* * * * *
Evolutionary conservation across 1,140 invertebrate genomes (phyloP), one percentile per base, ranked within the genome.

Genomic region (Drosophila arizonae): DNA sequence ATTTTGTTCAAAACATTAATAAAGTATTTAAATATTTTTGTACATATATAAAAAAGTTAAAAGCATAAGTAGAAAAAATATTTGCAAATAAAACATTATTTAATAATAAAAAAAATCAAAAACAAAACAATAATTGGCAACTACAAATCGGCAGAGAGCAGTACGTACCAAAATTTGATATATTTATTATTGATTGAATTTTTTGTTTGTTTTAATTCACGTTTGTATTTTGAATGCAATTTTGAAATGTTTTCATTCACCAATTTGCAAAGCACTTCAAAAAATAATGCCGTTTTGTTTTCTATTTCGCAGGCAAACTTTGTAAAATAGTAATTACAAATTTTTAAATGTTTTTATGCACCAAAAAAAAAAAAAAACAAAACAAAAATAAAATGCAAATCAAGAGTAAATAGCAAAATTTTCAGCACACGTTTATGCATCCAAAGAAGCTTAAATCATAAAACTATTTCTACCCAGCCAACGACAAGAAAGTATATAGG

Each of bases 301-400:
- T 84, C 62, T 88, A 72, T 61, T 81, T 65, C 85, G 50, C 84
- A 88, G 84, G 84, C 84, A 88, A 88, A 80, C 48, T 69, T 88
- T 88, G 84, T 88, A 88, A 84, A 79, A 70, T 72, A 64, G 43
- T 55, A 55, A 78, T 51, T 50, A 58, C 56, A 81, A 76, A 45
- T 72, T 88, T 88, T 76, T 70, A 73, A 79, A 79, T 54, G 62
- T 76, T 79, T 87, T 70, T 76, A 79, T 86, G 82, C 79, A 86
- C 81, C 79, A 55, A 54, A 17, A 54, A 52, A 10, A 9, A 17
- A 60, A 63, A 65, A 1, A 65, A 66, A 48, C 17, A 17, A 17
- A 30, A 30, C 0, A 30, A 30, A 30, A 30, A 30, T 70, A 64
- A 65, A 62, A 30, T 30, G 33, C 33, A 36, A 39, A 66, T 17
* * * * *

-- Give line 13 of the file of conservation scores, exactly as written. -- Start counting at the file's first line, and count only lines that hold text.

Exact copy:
- A 65, A 62, A 30, T 30, G 33, C 33, A 36, A 39, A 66, T 17